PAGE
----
Our Tocqueville Society is larger than Houston, Phoenix, or Philadelphia.

How’s it possible for a United Way in a metropolitan area ranked 50th in U.S. population to have more members than cities ten or fifteen times larger?

We in Birmingham still have a sense of pride in community.

We in Birmingham still care about and look out for one another.

Let’s not take for granted Birmingham’s biggest blessing.

David Sher is the founder and publisher of ComebackTown.  He’s past Chairman of the Birmingham Regional Chamber of Commerce (BBA), Operation New Birmingham (REV Birmingham), and the City Action Partnership (CAP).

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Invite David to speak for free to your group about how we can have a more prosperous metro Birmingham. dsher@amsher.com.

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12 thoughts on “We must not overlook Birmingham’s biggest blessing”

  1. I hope we can get people to channel that strong charitable impulse into providing a better deal for all our citizens. I think that requires taking a more positive view of the role of government. Government is how we get together to make sure necessary things happen. Of course it can be corrupt or inefficient, and if so we need to change our leadership. But private initiative, while good in itself, can’t take the place of government.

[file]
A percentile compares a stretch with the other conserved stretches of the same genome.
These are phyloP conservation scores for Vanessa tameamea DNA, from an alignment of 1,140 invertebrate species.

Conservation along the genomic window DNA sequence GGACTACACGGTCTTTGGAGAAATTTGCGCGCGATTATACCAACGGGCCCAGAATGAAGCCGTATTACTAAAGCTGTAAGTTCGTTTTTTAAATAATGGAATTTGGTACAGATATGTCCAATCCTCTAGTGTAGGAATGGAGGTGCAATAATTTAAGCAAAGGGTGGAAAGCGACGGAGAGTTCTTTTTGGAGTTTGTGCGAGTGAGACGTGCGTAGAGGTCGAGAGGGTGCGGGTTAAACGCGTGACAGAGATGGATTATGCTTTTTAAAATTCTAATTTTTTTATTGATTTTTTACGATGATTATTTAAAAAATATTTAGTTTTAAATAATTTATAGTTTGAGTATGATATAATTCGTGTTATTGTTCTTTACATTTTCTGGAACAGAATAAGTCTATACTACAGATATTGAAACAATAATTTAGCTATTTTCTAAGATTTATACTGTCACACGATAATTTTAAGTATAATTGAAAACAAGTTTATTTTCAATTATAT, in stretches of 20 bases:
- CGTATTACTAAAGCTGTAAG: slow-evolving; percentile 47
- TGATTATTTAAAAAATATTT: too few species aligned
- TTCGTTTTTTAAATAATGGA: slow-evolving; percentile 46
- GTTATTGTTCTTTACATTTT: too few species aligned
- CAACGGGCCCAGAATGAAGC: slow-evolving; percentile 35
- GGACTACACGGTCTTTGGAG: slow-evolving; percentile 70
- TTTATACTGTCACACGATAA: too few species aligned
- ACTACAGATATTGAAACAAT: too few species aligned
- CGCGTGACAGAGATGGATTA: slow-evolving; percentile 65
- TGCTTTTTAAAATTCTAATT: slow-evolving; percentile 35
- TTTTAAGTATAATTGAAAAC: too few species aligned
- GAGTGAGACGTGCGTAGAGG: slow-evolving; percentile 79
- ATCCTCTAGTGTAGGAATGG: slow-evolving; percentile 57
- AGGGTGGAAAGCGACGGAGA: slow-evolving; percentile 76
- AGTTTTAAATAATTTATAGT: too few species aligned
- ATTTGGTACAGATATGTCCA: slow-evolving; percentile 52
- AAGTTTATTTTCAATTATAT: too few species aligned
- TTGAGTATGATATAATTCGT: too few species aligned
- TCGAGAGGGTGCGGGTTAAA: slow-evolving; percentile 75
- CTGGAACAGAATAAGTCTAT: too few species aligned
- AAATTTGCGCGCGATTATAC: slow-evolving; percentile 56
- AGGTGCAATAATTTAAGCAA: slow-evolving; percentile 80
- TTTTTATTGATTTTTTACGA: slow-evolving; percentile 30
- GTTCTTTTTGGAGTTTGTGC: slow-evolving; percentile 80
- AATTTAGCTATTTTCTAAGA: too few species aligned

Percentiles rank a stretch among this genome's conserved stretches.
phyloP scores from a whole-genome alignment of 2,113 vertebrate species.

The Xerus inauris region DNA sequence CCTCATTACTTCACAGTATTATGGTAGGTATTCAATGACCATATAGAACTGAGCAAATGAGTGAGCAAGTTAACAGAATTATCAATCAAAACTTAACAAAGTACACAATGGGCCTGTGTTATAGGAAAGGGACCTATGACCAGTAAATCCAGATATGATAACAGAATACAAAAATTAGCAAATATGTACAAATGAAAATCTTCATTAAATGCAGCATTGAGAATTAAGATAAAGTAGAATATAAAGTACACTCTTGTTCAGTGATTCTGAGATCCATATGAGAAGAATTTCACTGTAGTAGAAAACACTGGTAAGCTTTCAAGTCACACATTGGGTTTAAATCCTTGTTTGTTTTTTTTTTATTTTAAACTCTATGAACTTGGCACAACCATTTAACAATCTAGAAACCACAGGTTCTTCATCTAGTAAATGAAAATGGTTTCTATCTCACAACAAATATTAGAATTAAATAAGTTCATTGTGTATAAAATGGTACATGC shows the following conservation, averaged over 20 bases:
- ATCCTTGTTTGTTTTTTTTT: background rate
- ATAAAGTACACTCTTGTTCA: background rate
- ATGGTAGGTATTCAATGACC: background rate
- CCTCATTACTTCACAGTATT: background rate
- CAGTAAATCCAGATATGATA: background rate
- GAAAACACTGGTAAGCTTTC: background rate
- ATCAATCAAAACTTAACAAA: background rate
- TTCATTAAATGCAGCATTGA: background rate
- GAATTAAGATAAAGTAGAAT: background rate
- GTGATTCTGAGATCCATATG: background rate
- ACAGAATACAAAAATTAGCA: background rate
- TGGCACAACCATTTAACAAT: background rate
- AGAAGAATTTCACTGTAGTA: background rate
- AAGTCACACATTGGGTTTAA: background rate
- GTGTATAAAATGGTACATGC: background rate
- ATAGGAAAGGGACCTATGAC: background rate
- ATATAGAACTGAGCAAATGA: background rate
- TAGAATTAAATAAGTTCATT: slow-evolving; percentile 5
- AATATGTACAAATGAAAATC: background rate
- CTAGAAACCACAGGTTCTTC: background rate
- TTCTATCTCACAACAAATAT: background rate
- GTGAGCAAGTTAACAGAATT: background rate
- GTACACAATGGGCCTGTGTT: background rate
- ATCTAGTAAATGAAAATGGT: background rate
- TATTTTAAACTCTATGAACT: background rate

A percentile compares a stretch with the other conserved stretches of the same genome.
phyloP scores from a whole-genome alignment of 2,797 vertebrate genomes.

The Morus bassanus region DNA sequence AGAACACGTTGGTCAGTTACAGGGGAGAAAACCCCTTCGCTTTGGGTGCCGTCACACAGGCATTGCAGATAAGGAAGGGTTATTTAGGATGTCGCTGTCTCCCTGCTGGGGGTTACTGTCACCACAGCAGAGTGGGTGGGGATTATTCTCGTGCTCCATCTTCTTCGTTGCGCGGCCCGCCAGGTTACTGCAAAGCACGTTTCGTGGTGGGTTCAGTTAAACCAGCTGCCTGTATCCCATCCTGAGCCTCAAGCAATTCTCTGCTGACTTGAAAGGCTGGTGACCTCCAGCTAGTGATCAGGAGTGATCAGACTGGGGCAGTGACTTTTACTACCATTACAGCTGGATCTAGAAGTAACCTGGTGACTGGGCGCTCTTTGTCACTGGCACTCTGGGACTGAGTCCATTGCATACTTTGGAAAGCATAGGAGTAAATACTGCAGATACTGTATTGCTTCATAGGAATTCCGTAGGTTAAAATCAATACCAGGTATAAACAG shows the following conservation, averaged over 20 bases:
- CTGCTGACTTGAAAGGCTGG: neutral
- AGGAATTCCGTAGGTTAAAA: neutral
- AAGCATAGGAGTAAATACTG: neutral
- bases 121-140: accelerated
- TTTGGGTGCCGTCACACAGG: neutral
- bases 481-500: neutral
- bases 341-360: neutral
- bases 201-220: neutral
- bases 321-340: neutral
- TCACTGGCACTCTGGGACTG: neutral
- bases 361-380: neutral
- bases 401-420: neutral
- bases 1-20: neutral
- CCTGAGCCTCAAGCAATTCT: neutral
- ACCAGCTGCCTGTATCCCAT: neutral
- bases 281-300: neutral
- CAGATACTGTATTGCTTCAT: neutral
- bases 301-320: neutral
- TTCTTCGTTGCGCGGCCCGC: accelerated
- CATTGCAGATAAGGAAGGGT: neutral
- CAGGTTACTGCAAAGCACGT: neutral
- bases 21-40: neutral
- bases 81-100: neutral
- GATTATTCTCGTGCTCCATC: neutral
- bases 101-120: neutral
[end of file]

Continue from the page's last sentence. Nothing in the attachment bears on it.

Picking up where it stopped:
2. David’s story reminds me of the yin and yang of Alabama. On a person-to-person level, we have the most charitable people in the USA–exemplified by David’s encounters. But, in Montgomery, we have a government that does not want to provide for the least among us–e.g., refusal to expand Medicaid. This has always been our blessing and our curse. Sometimes I think that our non-profit charities serve as an excuse for our leaders to do so little.

    1. Thanks for your thoughts, Maury. I agree, but we have the smarts around here work around Montgomery “wall.” It’s time to quit putting up with it!

      I think the basic answer = government creativity/cooperation + high tech. A true 3rd-Wave economy.

      1. And caring for our neighbors in every way at every level, including government, and the proper recipe for success is pretty well complete. Yes you are right Bill.

        The rural communities have never understood the benefits they the have by living in a state with such a city as Birmingham. It revived the economy following the Civil War devastations. Thus legislative decisions that would advance the city are always voted down. The possible improvements of the city are left dangling, unattended to. Now count the number of people living in cities- counties across the state with populations above 100,000. I have and I found that Alabama is NOT a ‘rural state!” Perhaps that is a light at the end of this long tunnel?